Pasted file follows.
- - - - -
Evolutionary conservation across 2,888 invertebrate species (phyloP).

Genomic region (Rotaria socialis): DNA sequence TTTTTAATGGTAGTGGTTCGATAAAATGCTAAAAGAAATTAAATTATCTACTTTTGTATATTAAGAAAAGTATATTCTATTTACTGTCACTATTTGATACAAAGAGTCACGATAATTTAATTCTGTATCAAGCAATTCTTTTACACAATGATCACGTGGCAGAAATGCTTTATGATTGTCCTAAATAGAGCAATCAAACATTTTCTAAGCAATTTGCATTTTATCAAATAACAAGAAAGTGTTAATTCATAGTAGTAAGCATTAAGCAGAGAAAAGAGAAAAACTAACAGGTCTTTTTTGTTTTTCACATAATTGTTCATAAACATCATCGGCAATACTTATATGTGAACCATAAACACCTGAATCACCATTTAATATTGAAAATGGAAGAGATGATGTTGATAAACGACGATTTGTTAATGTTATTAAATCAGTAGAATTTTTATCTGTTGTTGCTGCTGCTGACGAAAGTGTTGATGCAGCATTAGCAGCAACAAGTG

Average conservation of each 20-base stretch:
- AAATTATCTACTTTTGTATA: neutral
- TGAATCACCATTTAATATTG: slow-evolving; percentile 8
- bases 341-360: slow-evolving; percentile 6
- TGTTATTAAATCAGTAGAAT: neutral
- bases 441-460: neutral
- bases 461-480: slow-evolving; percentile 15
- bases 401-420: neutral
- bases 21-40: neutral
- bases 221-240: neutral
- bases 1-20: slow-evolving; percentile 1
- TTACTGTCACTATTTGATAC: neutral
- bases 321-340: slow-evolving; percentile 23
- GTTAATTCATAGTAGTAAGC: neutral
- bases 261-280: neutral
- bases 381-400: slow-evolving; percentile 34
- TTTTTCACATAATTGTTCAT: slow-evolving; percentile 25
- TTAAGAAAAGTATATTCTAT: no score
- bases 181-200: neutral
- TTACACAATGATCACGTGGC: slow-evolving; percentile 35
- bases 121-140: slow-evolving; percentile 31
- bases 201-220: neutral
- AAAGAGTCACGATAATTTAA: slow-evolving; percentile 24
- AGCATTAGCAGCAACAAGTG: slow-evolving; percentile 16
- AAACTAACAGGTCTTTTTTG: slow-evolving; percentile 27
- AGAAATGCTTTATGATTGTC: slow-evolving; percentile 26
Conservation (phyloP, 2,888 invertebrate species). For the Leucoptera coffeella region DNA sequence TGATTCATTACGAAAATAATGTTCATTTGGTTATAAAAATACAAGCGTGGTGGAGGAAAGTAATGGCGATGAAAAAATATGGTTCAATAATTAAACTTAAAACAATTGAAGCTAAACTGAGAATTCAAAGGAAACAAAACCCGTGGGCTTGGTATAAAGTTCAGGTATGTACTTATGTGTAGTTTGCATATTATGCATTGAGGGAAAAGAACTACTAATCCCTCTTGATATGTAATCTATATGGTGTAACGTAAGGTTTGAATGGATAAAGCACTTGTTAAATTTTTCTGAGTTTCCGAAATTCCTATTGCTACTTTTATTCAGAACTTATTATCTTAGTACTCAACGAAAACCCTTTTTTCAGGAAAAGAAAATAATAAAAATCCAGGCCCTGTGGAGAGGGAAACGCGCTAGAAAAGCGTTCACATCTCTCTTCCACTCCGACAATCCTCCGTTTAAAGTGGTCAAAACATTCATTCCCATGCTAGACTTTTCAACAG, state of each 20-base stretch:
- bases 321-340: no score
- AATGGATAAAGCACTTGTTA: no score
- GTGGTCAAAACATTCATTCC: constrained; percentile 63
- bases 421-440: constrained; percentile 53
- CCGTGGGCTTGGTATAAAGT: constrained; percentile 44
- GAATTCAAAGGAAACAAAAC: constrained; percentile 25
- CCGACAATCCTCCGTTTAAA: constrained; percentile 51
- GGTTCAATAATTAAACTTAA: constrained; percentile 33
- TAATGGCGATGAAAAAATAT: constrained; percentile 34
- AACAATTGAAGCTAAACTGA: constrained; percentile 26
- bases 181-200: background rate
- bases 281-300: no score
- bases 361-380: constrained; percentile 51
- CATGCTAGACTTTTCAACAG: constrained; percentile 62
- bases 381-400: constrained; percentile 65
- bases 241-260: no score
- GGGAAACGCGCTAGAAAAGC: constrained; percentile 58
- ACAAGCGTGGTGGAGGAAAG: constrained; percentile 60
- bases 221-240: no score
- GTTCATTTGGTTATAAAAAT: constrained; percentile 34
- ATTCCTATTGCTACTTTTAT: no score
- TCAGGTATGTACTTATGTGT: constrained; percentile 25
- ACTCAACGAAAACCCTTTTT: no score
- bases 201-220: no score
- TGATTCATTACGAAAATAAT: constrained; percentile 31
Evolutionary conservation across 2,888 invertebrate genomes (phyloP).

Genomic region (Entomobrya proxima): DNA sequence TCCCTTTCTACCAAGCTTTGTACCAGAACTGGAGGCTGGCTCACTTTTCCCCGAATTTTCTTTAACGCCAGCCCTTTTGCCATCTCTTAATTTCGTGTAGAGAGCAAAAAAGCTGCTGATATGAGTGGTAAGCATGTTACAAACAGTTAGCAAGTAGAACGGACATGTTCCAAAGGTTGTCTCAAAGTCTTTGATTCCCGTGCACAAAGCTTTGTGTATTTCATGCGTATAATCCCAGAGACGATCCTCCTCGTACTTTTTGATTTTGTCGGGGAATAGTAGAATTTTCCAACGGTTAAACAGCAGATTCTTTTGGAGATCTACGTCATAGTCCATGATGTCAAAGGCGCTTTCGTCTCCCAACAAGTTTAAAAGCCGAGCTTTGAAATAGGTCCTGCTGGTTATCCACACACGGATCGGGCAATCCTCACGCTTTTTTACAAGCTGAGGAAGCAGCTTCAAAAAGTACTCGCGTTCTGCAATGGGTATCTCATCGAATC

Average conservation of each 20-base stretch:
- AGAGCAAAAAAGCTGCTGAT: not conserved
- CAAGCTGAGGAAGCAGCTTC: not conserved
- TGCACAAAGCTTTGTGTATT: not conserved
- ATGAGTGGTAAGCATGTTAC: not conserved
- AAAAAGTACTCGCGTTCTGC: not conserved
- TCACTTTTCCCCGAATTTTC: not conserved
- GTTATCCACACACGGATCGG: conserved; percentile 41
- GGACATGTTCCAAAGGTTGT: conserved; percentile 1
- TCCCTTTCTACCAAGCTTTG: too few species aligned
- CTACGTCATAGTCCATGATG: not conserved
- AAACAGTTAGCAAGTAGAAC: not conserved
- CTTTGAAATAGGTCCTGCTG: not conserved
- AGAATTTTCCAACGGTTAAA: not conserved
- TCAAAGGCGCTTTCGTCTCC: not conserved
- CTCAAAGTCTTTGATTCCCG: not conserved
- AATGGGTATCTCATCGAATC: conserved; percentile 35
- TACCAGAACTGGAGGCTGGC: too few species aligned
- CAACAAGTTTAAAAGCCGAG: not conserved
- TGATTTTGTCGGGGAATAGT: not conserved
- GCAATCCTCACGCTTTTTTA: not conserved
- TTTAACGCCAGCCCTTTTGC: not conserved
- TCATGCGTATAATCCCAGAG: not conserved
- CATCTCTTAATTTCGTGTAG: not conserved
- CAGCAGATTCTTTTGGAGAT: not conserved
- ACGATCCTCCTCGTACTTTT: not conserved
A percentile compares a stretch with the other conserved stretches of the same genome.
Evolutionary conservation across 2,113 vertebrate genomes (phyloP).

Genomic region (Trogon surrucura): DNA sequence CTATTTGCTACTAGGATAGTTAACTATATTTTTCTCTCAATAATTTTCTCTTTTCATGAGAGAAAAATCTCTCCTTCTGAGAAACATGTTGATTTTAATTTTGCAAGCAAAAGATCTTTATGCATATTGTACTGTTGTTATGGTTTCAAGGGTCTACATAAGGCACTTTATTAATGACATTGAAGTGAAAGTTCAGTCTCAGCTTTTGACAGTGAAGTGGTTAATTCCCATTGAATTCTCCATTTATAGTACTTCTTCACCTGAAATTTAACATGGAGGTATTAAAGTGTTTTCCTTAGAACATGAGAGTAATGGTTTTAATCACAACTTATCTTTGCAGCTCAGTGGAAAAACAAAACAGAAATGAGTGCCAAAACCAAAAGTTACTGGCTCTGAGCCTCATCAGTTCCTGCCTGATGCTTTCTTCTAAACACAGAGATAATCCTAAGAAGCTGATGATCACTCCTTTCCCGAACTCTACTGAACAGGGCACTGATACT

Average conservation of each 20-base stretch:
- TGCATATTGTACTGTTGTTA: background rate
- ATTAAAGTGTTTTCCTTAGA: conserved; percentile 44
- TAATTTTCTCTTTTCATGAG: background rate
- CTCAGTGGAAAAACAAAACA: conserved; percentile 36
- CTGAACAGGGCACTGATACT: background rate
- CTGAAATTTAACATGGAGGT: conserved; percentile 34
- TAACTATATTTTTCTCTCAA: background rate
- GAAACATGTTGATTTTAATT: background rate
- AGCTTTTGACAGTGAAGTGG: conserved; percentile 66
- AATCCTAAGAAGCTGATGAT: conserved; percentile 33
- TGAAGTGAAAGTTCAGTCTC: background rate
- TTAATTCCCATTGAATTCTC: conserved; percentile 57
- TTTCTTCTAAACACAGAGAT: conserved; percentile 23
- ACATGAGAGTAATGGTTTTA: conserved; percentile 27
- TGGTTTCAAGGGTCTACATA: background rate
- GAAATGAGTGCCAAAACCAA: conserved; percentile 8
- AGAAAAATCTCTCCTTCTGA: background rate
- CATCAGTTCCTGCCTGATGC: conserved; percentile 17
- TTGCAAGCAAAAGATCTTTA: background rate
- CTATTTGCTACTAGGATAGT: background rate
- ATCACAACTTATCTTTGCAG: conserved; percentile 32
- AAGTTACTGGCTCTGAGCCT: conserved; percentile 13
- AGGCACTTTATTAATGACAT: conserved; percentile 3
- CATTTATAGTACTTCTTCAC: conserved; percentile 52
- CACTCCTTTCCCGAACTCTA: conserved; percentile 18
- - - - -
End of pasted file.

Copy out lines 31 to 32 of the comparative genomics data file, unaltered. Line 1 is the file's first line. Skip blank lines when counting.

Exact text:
- AATGGATAAAGCACTTGTTA: no score
- GTGGTCAAAACATTCATTCC: constrained; percentile 63